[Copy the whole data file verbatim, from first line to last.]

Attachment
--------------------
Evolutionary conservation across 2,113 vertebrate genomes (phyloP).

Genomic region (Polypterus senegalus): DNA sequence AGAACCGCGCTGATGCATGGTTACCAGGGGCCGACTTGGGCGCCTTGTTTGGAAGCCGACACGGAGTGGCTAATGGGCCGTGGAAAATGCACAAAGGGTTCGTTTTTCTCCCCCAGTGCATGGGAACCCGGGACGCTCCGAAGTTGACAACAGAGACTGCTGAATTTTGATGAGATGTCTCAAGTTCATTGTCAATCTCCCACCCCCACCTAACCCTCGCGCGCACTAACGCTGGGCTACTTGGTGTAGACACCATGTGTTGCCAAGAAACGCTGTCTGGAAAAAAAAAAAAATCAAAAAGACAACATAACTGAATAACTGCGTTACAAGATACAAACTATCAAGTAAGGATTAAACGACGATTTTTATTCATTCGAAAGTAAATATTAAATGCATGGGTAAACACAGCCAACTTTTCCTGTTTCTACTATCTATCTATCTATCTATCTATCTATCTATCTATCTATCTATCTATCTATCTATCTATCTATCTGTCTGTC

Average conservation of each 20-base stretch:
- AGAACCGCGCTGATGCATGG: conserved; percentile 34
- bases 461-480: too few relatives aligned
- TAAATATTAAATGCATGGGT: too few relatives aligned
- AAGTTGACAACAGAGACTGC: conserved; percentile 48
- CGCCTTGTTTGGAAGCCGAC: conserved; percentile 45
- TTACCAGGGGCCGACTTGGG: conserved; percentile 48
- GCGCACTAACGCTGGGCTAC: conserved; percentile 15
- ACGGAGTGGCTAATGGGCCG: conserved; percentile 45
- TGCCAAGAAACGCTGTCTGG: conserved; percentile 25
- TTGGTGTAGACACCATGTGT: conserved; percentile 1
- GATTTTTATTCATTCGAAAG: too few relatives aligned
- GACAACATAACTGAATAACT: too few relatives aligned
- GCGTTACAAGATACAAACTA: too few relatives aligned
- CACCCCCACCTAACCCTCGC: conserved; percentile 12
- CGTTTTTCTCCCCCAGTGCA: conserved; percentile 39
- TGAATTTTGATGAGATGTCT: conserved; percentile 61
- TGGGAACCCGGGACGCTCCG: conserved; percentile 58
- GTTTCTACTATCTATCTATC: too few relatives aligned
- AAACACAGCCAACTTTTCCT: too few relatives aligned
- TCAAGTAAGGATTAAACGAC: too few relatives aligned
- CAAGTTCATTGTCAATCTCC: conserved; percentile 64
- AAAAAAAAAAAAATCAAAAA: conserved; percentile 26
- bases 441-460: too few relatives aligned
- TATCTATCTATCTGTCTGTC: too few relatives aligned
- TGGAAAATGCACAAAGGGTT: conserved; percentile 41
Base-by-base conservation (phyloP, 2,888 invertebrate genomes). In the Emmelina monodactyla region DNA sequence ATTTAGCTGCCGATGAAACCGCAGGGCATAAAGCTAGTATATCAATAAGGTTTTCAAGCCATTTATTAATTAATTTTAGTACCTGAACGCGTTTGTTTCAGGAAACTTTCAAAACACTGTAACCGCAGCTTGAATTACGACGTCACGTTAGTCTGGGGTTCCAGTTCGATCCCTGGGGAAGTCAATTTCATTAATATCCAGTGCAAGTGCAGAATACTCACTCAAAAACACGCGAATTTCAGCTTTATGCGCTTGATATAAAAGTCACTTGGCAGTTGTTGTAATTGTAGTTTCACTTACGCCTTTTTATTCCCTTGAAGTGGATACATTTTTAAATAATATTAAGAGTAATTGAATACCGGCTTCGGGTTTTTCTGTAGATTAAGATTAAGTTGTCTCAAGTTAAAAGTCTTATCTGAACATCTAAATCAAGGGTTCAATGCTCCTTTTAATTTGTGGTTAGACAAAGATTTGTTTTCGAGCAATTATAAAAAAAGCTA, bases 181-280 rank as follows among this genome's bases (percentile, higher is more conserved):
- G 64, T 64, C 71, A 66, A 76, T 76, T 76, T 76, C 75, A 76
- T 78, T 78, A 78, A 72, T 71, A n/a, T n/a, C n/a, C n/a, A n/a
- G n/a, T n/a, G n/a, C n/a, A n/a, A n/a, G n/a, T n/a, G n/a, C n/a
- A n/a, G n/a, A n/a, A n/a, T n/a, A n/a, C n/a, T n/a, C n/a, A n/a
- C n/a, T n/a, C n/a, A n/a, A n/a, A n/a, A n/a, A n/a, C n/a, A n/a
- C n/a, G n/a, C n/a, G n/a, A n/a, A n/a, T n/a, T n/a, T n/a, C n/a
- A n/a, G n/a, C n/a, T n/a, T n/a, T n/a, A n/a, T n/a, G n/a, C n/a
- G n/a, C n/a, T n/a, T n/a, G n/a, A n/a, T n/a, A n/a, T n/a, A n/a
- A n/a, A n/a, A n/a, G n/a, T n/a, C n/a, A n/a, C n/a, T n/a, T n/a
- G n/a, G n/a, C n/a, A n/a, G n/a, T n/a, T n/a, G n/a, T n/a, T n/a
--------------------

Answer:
Evolutionary conservation across 2,113 vertebrate genomes (phyloP).

Genomic region (Polypterus senegalus): DNA sequence AGAACCGCGCTGATGCATGGTTACCAGGGGCCGACTTGGGCGCCTTGTTTGGAAGCCGACACGGAGTGGCTAATGGGCCGTGGAAAATGCACAAAGGGTTCGTTTTTCTCCCCCAGTGCATGGGAACCCGGGACGCTCCGAAGTTGACAACAGAGACTGCTGAATTTTGATGAGATGTCTCAAGTTCATTGTCAATCTCCCACCCCCACCTAACCCTCGCGCGCACTAACGCTGGGCTACTTGGTGTAGACACCATGTGTTGCCAAGAAACGCTGTCTGGAAAAAAAAAAAAATCAAAAAGACAACATAACTGAATAACTGCGTTACAAGATACAAACTATCAAGTAAGGATTAAACGACGATTTTTATTCATTCGAAAGTAAATATTAAATGCATGGGTAAACACAGCCAACTTTTCCTGTTTCTACTATCTATCTATCTATCTATCTATCTATCTATCTATCTATCTATCTATCTATCTATCTATCTATCTGTCTGTC

Average conservation of each 20-base stretch:
- AGAACCGCGCTGATGCATGG: conserved; percentile 34
- bases 461-480: too few relatives aligned
- TAAATATTAAATGCATGGGT: too few relatives aligned
- AAGTTGACAACAGAGACTGC: conserved; percentile 48
- CGCCTTGTTTGGAAGCCGAC: conserved; percentile 45
- TTACCAGGGGCCGACTTGGG: conserved; percentile 48
- GCGCACTAACGCTGGGCTAC: conserved; percentile 15
- ACGGAGTGGCTAATGGGCCG: conserved; percentile 45
- TGCCAAGAAACGCTGTCTGG: conserved; percentile 25
- TTGGTGTAGACACCATGTGT: conserved; percentile 1
- GATTTTTATTCATTCGAAAG: too few relatives aligned
- GACAACATAACTGAATAACT: too few relatives aligned
- GCGTTACAAGATACAAACTA: too few relatives aligned
- CACCCCCACCTAACCCTCGC: conserved; percentile 12
- CGTTTTTCTCCCCCAGTGCA: conserved; percentile 39
- TGAATTTTGATGAGATGTCT: conserved; percentile 61
- TGGGAACCCGGGACGCTCCG: conserved; percentile 58
- GTTTCTACTATCTATCTATC: too few relatives aligned
- AAACACAGCCAACTTTTCCT: too few relatives aligned
- TCAAGTAAGGATTAAACGAC: too few relatives aligned
- CAAGTTCATTGTCAATCTCC: conserved; percentile 64
- AAAAAAAAAAAAATCAAAAA: conserved; percentile 26
- bases 441-460: too few relatives aligned
- TATCTATCTATCTGTCTGTC: too few relatives aligned
- TGGAAAATGCACAAAGGGTT: conserved; percentile 41
Base-by-base conservation (phyloP, 2,888 invertebrate genomes). In the Emmelina monodactyla region DNA sequence ATTTAGCTGCCGATGAAACCGCAGGGCATAAAGCTAGTATATCAATAAGGTTTTCAAGCCATTTATTAATTAATTTTAGTACCTGAACGCGTTTGTTTCAGGAAACTTTCAAAACACTGTAACCGCAGCTTGAATTACGACGTCACGTTAGTCTGGGGTTCCAGTTCGATCCCTGGGGAAGTCAATTTCATTAATATCCAGTGCAAGTGCAGAATACTCACTCAAAAACACGCGAATTTCAGCTTTATGCGCTTGATATAAAAGTCACTTGGCAGTTGTTGTAATTGTAGTTTCACTTACGCCTTTTTATTCCCTTGAAGTGGATACATTTTTAAATAATATTAAGAGTAATTGAATACCGGCTTCGGGTTTTTCTGTAGATTAAGATTAAGTTGTCTCAAGTTAAAAGTCTTATCTGAACATCTAAATCAAGGGTTCAATGCTCCTTTTAATTTGTGGTTAGACAAAGATTTGTTTTCGAGCAATTATAAAAAAAGCTA, bases 181-280 rank as follows among this genome's bases (percentile, higher is more conserved):
- G 64, T 64, C 71, A 66, A 76, T 76, T 76, T 76, C 75, A 76
- T 78, T 78, A 78, A 72, T 71, A n/a, T n/a, C n/a, C n/a, A n/a
- G n/a, T n/a, G n/a, C n/a, A n/a, A n/a, G n/a, T n/a, G n/a, C n/a
- A n/a, G n/a, A n/a, A n/a, T n/a, A n/a, C n/a, T n/a, C n/a, A n/a
- C n/a, T n/a, C n/a, A n/a, A n/a, A n/a, A n/a, A n/a, C n/a, A n/a
- C n/a, G n/a, C n/a, G n/a, A n/a, A n/a, T n/a, T n/a, T n/a, C n/a
- A n/a, G n/a, C n/a, T n/a, T n/a, T n/a, A n/a, T n/a, G n/a, C n/a
- G n/a, C n/a, T n/a, T n/a, G n/a, A n/a, T n/a, A n/a, T n/a, A n/a
- A n/a, A n/a, A n/a, G n/a, T n/a, C n/a, A n/a, C n/a, T n/a, T n/a
- G n/a, G n/a, C n/a, A n/a, G n/a, T n/a, T n/a, G n/a, T n/a, T n/a